Sunday, 26 June, 2022
HomeIndiaMassive flood in Uttarakhand's Chamoli as glacier breaks off, 150 labourers missing

Massive flood in Uttarakhand’s Chamoli as glacier breaks off, 150 labourers missing

The labourers were working at the Rishi Ganga power project. Uttarakhand CM Trivendra Singh has urged people not to go near the Dhauli Ganga river.

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Dehradun/Gopeshwar: A glacier broke off in Joshimath in Uttarakhand’s Chamoli district on Sunday, causing a massive flood in the Dhauli Ganga river and endangering the lives of people living along its banks. Massive destruction is feared.

More than 150 labourers working at the Rishi Ganga power project may have been directly affected, said State Disaster Response Force DIG Ridhim Aggarwal. Representatives of the power project have told me that they are not being able to contact around 150 of their workmen at the project site,” she said. Though details are awaited, several districts, including Pauri, Tehri, Rudraprayag, Haridwar and Dehradun, are likely to be affected and have been put on high alert.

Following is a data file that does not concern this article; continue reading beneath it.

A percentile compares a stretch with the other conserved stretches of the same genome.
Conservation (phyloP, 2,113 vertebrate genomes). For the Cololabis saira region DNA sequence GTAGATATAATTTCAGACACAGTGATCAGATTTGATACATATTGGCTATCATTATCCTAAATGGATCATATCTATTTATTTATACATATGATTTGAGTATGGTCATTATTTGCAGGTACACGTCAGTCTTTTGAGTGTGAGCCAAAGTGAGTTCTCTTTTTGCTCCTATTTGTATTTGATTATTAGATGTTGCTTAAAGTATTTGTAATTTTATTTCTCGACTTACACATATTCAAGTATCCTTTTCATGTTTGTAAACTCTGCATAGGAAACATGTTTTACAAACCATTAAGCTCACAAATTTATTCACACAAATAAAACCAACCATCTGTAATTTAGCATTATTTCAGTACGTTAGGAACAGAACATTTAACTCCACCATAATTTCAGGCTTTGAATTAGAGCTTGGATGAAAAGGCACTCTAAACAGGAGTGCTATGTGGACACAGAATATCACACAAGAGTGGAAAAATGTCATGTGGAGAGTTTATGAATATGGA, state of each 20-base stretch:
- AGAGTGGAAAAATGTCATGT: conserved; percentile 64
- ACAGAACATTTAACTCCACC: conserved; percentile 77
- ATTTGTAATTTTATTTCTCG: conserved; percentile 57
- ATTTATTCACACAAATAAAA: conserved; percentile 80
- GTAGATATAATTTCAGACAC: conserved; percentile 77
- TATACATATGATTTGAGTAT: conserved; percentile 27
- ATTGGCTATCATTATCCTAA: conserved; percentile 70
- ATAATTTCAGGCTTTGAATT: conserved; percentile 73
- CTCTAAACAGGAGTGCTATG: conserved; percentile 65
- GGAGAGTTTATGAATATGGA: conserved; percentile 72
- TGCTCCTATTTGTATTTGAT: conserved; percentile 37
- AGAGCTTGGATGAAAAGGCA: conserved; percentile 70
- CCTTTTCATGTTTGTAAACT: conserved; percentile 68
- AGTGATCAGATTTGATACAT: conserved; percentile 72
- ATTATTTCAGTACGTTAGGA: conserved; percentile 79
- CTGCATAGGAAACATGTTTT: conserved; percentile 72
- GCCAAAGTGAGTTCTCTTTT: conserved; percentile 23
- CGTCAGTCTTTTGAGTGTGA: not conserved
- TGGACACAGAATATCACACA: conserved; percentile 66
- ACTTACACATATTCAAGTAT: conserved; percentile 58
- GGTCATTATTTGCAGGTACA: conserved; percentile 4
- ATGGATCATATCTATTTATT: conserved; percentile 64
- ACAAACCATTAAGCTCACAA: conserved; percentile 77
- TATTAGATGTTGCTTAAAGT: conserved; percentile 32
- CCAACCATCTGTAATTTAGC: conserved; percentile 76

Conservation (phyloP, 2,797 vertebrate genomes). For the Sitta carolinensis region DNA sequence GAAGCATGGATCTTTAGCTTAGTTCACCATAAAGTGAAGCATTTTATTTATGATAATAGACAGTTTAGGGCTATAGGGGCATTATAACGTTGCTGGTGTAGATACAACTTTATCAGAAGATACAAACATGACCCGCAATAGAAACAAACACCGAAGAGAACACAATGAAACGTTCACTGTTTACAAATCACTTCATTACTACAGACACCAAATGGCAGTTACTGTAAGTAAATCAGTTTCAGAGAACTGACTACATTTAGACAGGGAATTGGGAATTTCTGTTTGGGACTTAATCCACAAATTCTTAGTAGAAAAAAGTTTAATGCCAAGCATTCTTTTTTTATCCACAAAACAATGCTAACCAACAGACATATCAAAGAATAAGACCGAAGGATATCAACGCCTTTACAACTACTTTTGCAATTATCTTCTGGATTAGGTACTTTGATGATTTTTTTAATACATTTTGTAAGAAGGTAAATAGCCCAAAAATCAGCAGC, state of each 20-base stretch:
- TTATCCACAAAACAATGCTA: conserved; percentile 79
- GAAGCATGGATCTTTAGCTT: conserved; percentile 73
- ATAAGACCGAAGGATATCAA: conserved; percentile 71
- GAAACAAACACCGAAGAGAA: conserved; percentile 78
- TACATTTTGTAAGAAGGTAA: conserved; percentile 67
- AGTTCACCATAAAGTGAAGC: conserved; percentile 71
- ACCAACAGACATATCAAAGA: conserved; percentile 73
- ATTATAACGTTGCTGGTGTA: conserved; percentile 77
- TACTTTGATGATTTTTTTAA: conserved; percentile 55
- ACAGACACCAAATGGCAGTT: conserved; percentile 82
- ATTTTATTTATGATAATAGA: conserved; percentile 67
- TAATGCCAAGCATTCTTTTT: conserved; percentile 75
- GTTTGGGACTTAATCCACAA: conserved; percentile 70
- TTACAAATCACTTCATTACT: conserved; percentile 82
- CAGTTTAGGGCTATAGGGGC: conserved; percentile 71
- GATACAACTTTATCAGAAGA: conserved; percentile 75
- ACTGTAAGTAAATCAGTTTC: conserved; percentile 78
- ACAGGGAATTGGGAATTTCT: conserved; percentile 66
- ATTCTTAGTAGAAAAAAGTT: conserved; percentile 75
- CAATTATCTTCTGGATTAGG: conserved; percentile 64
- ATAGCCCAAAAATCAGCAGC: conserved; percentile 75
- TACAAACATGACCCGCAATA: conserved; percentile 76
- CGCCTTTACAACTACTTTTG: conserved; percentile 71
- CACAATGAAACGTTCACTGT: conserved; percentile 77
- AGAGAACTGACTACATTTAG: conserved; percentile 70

Uttarakhand Chief Minister Trivendra Singh Rawat appealed to people to not spread rumours through old flood videos.

He said all districts concerned have been alerted and people have been asked not to go near the Ganga.

Rawat cancelled all his programmes scheduled for the day. He is likely to visit Chamoli to take stock of the situation.

ITBP, NDRF teams rushed

Teams of the Indo-Tibetan Border Police and the National Disaster Response Force were rushed to flood-hit areas in Uttarakhand, officials said.

An ITBP officer said two teams of the force, comprising about 200 personnel, had moved to the affected areas from Joshimath.

The border guarding force has units based in Joshimath as part of its mandate to guard the Line of Actual Control (LAC) with China.

As news of the disaster came in, two teams were rushed from Dehradun to Joshimath, NDRF Director General S N Pradhan added. We are working to airlift three-four more teams from the Hindon IAF base near Delhi, he said.

The extent of damage can only be ascertained after some more time, he said.

Also read: Global ice melt accelerating at record rate, finds new study


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